The Environmental Protection Agency (EPA) is seeking comment on its interpretation of provisions in the Energy Policy Act of 2005 (EPACT 2005), which it claims do not alter the agency’s determination that the best system to reduce carbon emissions for new coal and gas-fired power plants is partial carbon capture and storage (CCS). 

The issue has gained traction after the state of Nebraska filed a lawsuit against the agency in federal court this January. Nebraska alleges the EPA’s proposed New Source Performance Standards (NSPS) for greenhouse gas (GHG) emissions from new power plants violates EPACT 2005.

The state claims, as have a number of Republican lawmakers, that the EPA relied on projects funded by the Department of Energy’s 2002-established Clean Coal Power initiative (CCPI) to justify carbon capture and storage (CCS) technology as being “adequately demonstrated” when it proposed the rule under Section 111 of the Clean Air Act. But that violates Section 402(i) of EPACT 2005, which prohibits any facilities receiving assistance under the act to be considered as “adequately demonstrated” for purposes of Section 111 of the Clean Air Act, critics say.

The EPA issued a notice of data availability (NODA) to support the NSPS rule on Jan. 8, 2014. On Feb. 5, it officially signed an action soliciting comments on the NODA and an associated technical support document and submitted it for publication in the Federal Register. Comments are due on March 10.

The agency reiterates in the documents that the rationale for emissions standards for new fossil fuel–fired boiler and integrated gasification combined cycle (IGCC) generating units is backed by the determination that the best system of emission reduction (BSER) for those sources is partial CCS. “[P]artial capture is technically feasible and can be implemented at a reasonable cost,” it says.

It also acknowledges that EPACT 2005 limits reliance on information from facilities that have received assistance under the act, including being allowed tax credits under the internal revenue code. However, EPACT 2005 limits that reliance if used only as the “sole basis for a determination that a particular technology” is the BSER that is adequately demonstrated, the EPA noted.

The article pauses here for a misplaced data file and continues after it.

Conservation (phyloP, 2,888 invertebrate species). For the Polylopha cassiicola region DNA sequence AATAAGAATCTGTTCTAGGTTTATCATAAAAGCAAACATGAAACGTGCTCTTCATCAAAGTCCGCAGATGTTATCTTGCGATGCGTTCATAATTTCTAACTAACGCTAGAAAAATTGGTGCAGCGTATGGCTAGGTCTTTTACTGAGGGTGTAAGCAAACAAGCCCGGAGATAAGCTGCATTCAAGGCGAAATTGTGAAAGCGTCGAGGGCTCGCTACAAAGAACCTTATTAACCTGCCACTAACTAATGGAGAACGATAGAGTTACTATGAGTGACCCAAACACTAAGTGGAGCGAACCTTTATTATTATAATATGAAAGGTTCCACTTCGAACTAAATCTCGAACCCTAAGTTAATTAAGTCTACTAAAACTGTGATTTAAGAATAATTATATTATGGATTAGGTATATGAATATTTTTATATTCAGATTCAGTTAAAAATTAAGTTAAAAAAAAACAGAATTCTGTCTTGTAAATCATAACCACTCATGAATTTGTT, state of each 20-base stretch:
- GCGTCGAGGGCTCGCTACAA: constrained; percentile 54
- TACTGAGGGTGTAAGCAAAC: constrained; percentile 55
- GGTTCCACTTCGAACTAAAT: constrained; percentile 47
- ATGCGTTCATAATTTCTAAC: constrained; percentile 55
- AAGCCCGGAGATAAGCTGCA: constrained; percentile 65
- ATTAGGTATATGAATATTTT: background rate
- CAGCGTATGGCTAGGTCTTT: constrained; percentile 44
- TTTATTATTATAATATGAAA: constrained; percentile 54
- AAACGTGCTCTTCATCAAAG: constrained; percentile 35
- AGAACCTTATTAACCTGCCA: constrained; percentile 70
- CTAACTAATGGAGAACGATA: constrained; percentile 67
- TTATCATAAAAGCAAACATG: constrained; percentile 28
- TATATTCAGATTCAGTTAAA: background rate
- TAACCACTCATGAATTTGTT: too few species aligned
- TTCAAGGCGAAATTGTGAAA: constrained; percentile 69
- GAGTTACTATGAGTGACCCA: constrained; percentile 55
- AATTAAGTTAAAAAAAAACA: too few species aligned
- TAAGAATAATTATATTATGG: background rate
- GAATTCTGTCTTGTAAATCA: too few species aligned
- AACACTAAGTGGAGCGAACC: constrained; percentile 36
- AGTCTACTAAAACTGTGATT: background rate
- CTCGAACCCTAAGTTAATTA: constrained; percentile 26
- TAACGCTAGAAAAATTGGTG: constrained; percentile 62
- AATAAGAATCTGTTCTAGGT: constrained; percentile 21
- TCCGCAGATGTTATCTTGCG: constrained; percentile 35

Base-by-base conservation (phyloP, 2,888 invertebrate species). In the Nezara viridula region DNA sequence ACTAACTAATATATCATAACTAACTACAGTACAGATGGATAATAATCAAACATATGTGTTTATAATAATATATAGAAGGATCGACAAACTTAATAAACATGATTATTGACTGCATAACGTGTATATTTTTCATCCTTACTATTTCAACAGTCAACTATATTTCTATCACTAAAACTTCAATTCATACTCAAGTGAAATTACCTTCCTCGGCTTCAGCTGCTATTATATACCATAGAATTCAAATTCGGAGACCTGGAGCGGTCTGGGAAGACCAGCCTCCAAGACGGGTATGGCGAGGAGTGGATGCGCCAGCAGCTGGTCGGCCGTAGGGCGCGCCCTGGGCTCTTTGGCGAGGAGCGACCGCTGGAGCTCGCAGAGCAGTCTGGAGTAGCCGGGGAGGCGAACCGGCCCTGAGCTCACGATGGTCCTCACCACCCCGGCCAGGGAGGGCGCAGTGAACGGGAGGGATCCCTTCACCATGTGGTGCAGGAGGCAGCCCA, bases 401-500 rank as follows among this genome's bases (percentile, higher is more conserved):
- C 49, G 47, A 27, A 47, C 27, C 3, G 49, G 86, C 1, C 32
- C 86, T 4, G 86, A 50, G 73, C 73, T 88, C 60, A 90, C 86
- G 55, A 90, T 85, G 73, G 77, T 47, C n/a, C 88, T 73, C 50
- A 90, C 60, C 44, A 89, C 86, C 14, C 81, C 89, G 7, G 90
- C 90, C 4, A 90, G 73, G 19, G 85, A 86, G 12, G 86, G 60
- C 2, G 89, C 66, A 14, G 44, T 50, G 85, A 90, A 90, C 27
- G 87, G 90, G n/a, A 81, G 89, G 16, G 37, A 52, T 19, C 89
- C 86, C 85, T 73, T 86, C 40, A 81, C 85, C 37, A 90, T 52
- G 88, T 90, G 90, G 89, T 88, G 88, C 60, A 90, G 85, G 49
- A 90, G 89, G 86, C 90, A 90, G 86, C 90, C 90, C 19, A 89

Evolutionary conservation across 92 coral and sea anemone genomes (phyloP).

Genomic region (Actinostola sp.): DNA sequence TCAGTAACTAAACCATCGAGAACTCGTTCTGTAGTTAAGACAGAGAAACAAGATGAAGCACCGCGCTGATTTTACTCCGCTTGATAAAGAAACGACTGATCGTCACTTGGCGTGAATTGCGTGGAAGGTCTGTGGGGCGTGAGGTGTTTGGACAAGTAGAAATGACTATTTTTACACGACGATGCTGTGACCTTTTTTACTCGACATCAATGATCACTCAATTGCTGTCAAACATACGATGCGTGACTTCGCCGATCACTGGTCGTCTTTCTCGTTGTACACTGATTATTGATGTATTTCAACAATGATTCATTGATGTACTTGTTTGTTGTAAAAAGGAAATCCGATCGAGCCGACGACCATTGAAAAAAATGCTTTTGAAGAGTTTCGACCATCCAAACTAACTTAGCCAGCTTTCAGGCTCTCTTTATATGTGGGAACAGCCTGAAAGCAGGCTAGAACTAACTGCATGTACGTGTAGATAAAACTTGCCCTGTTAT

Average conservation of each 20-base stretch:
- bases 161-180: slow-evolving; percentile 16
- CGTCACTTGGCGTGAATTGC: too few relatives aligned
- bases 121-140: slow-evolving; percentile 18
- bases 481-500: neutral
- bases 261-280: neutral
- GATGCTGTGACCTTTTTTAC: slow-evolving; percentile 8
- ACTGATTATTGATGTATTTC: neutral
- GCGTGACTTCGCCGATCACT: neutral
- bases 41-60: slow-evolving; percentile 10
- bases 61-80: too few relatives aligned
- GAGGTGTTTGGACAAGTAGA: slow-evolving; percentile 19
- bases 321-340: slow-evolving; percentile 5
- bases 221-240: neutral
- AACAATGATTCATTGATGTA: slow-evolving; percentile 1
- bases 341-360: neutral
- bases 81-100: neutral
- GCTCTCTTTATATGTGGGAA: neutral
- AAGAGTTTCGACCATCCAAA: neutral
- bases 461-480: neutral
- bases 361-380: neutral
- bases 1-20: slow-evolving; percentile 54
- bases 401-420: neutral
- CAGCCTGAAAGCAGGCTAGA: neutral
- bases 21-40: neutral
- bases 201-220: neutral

“The EPA may rely on information from those facilities in conjunction from other information to support such a determination, or to corroborate an otherwise supported determination,” it says. As well as EPACT 2005–supported projects, the agency considered “existing projects that implement CCS, existing projects that implement various components of CCS, planned CCS projects, and scientific and engineering studies of CCS,” it adds in the technical support document. 

In that document’s appendix, the agency lists at least seven postcombustion projects it considered—only three of which received EPACT funding: American Electric Power’s Mountaineer project, Southern Co.’s Plant Barry, and NRG Energy’s WA Parish Plant.

The projects that didn’t receive federal funding include SaskPower’s Boundary Dam project, a Canadian CCS project that is slated to come online in April 2014 this year. Also listed are the Warrior Run project in Maryland and Shady Point project in Oklahoma—both at coal-fired plants run by AES Energy that are equipped with postcombustion amine scrubbers developed by ABB/Lummus. Warrior Run, begun in 2000, captures 200 tons of carbon dioxide per day for use in food processing, while Shady Point, begun in 2001, captures 800 tons per day.

The Searles Valley Minerals soda ash plant in Trona, Calif., was also considered. That project has captured an average 800 tons per day of carbon dioxide from the flue gas of a coal-fired power plant via amine scrubbing for use in the production of soda ash since 1976.

Of only five key pre-combustion capture projects considered, only one did not receive EPACT funding: the Dakota Gasification Co.’s Great Plains Synfuels plant, which has been capturing more than two million tons of carbon dioxide per year on average since 2000.

The technical support document also cites the Global CCS Institute’s recent assessment to support the EPA’s claim that “CCS is often mistakenly perceived as an unproven or experimental technology.”

But as this December 2013 POWER infographic that was based on that assessment’s data shows, only 29 of about 64 worldwide large-scale CCS projects (capturing more than 25 million metric tons) are power generation projects. No commercial large-scale power generation CCS projects yet exist in the world—and only two are in the construction stage. Since January 2012, at least 11 much-watched large-scale CCS projects worldwide have been scrapped or put on hold mostly due to economic reasons—and they were all power generation projects.

Sonal Patel, associate editor (@POWERmagazine, @sonalcpatel)